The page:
LOS ANGELES — One sobering aspect of the heated debate on TV, radio, the Internet, Twitter, YouTube and elsewhere over Brad Paisley's song “Accidental Racist” from his new “Wheelhouse” album is that in 2013 it's still controversial to address a social issue in a pop (or, in this case, country) song.
Anyone remember a little number called “The Times They Are A-Changin'”? Apparently not.
That seems evident in the media's need to trot Paisley out to discuss his motivation for writing and recording the song in which he takes the perspective of a young Southerner who suddenly asks himself whether wearing his favorite Lynyrd Skynyrd T-shirt — the one emblazoned with a Confederate flag — might make him appear to be a racist to the African-American man behind the Starbucks counter where he's ordering a cup of coffee.
Paisley's protagonist offers his thoughts about what the flag represents to him:
Our generation didn't start this nation
We're still payin' for mistakes
That a buncha folks made
Long before we came
And caught between Southern pride and Southern blame.
Guest rapper LL Cool J, who collaborated on writing the song with Paisley and Lee Thomas Miller, then steps in to give voice to what the black man behind the counter might be thinking and feeling:
Dear Mr. White Man
I wish you understood
What the world is really like
When you're livin' in the hood
Just because my pants are saggin'
Doesn't mean I'm up to no good.
Paisley's been talking about the song on “Ellen” and on ABC-TV's “Good Morning America,” while pundits of all stripes have taken to various forums available to them to castigate or congratulate him. The Twitterverse has been ablaze with reactions that started in earnest last Monday, the day before “Wheelhouse” was released, and YouTube offers dozens of videos with reactions of all kinds.
In one sense, it adds up to mission accomplished. Paisley's long been interested in instigating dialogue, and he's done it big time with “Accidental Racist.”
Paisley's cannily been pushing at the boundaries of what's acceptable fodder for contemporary country music virtually since he stepped into the national spotlight with his 1999 debut album “Who Needs Pictures.”
On the surface he's always been an eminently likable public figure with a great sense of humor. One of his earliest singles, “Me Neither,” poked at expectations in framing a clueless guy's multiple lame attempts to woo a woman he's been eyeing at a bar.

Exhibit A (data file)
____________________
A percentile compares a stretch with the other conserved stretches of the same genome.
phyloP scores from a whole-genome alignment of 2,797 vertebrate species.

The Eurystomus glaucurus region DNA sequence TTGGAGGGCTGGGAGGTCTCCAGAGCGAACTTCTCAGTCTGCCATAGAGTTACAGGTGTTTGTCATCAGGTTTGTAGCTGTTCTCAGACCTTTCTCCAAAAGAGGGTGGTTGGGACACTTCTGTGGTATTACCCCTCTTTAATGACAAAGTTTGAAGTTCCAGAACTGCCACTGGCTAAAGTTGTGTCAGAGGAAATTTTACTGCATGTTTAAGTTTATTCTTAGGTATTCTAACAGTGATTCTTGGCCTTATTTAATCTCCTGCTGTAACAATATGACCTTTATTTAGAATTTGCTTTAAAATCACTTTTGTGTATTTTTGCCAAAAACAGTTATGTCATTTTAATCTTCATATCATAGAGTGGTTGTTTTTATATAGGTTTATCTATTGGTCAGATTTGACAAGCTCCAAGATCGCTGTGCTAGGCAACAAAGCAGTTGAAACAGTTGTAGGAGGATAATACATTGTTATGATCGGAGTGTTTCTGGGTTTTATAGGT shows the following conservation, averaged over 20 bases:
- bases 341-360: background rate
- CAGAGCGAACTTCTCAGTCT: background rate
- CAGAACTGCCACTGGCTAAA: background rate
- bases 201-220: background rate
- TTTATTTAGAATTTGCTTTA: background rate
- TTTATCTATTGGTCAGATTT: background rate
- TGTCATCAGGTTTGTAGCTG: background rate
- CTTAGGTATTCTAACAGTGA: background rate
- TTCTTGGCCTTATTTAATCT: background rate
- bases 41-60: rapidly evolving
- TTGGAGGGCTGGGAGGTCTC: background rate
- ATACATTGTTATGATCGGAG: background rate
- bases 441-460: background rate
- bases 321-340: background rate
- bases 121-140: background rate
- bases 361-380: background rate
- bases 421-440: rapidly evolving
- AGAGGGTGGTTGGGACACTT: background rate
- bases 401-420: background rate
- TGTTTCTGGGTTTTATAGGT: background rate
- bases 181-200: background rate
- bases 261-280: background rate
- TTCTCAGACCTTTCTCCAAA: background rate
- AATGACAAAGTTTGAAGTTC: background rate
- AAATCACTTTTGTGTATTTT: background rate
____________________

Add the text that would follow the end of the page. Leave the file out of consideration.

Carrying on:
Three years later, he turned romantic country cliches inside out with “I'm Gonna Miss Her (The Fishin' Song).”
In 2005, he slipped a not-so-subtle message about one of society's biggest ills into a honky-tonk rave-up called “Alcohol”:
I can make anybody pretty
I can make you believe any lie
I can make you pick a fight
With somebody twice your size
I been known to cause a few breakups
I been known to cause a few births
I can make you new friends
Or get you fired from work.
Race relations were on his mind in the wake of President Obama's election victory in 2008, and evident in Paisley's 2009 single “Welcome to the Future,” in which he traced momentous events of the 20th century in the course of a song whose message was clear even without the use of words like “black” and “white.”
I had a friend in school
Running back on the football team
They burned a cross in his front yard
For asking out the homecoming queen
I thought about him today
And everybody who'd seen what he'd seen
From a woman on a bus
To a man with a dream.
“I'm getting into some subjects that don't come up very often in country music, like racism, and I think it's time,” Paisley told me in 2009.
“One of the things I thought about while we were working on this,” he said, “is this nagging feeling that country music had sat this one out a little too long, as far as what's going on right before our very eyes, and in our society.”
Last week he told Ellen DeGeneres “I don't know” when she asked what the song is saying. “I don't know if any of you've noticed,” he deadpanned, “but there's some racial tension, here and there. I felt like when we were writing this song, it wasn't necessarily up to the media, I don't really trust Hollywood ... or talk radio or anything like that to sort of deal with that anymore. I think it's music's turn to have the conversation.”
Instead, Paisley suggested to members of the audience that they listen to the song and decide for themselves: “Make your own mind up, that's fine. You can throw things at me, I'm all right.”
It's the same thing he's been doing on his own Twitter feed: “This is what I love about albums,” he tweeted on Tuesday. “Especially country albums. So many different topics can be explored. So many conversations can start here.”
This is what I love about albums. Especially country albums. So many different topics can be explored.So many conversations can start here..— Brad Paisley (@BradPaisley) April 9, 2013